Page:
Egg price shoots up: Who is destabilising the market

For individuals with limited income, purchasing one kg of beef at a cost ranging from Tk 750 to 800, or spending Tk 1,200 in a kg of mutton, has now become a luxury. Consequently, eggs and broiler chickens have emerged as viable alternatives to fulfil their protein requirements, given their relatively more affordable prices.

Just a few months ago, a dozen eggs were obtainable for Tk 100 to Tk 110, while a kg of broiler chicken was priced at Tk 150. The prices went up now with a dozen eggs costing Tk 160 to Tk 170, and broiler chicken reaching as high as Tk 250 per kilogramme. 

Market experts assert that the surge in prices extends beyond just eggs and chicken; it encompasses all essential commodities. This substantial price hike is attributed to wrong governmental policies and inadequate market supervision. Similar to various other sectors, a small number of prominent business groups control the poultry industry. The fluctuation in egg and chicken are intricately linked to the broader dynamics influenced by these larger market forces. 

Poultry industry owners claim that their production costs have risen due to higher prices of chicken feed and other international market products. However, the exact magnitude of this increase remains unspecified. There seems to be no valid reason to escalate egg and chicken prices at a rate exceeding the global market price surge. 

According to the government, egg and milk production in the country has more than doubled in the past 10 fiscal years, with meat production almost doubling as well. Product prices naturally hinge on supply and demand dynamics. It's essential to verify whether these principles have been adhered to in this scenario or not.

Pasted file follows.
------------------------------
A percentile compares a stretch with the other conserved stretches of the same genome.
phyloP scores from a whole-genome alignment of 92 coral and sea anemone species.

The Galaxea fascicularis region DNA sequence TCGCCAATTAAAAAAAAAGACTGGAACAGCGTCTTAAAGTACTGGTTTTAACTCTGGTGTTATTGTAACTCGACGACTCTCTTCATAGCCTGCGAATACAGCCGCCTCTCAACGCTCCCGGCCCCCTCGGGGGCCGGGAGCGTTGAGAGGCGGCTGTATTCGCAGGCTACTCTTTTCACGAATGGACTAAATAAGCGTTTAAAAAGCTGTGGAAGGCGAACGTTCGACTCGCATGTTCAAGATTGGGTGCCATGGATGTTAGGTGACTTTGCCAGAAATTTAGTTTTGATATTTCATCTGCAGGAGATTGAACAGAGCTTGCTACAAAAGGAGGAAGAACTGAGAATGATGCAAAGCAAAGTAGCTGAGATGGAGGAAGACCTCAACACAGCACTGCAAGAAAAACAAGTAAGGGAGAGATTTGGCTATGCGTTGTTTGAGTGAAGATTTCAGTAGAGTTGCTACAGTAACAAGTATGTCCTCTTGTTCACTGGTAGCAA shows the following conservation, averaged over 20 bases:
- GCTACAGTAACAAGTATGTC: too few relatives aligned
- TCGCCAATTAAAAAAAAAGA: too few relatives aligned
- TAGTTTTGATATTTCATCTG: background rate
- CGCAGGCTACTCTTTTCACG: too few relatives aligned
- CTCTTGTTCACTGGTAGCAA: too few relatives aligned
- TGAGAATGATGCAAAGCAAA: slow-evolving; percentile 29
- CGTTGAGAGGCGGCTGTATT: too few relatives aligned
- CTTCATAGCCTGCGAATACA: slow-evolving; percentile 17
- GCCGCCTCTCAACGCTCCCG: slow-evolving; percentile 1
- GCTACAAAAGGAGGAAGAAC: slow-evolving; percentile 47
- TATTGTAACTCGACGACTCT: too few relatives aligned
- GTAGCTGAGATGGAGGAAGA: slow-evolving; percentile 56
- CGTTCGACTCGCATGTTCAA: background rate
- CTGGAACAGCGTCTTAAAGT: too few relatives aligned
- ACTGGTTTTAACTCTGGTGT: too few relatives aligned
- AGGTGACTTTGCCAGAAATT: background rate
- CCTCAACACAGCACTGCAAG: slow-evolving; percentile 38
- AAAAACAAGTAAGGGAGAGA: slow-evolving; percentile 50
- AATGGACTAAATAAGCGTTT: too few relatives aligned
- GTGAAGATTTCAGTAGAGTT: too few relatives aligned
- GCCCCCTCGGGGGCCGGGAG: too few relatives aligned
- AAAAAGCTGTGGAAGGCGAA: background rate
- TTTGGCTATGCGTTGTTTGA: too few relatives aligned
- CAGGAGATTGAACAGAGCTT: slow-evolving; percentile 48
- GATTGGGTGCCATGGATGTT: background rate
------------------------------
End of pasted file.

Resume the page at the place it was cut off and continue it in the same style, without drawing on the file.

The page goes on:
Sumon Hawladar, the President of the Bangladesh Poultry Association (BPA), emphasized to Prothom Alo that it's essential to adjust egg and chicken prices in a manner that aligns reasonably with production costs. He believes that this approach would not only discourage farmers from discontinuing production but also contribute to restoring normalcy in the market. As a representative of small farmers, Hawladar also pointed out that the rising prices of eggs and chickens is the consequence of corporate syndicates. 

The government should find out whether influential groups are orchestrating the surge in egg and chicken prices, like other sectors. According to a Prothom Alo report, the Consumer Rights Protection Directorate took action by imposing fines of Tk 32,000 on five companies after conducting drives across various areas of Dhaka to oversee egg prices. However, addressing market stability requires more than sporadic and isolated interventions; a cohesive and comprehensive strategy is imperative. 

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With the current inflation rate exceeding 9 per cent in the country, some impact on the egg and chicken market is expected. Nevertheless, the prices of eggs shouldn't experience abrupt and substantial hikes every month. In this context, the challenges faced by small farmers should also be factored in. By providing essential loans to these farmers, the government can help them break free from the dependency on major corporations, ultimately having a positive impact on the market. 

For a while now, poultry industry proprietors have been advocating for a reduction in import duties on imported products. The government has already lowered duty on numerous imported goods. If a similar strategy is adopted in the context of the poultry industry, consumers are likely to reap significant benefits.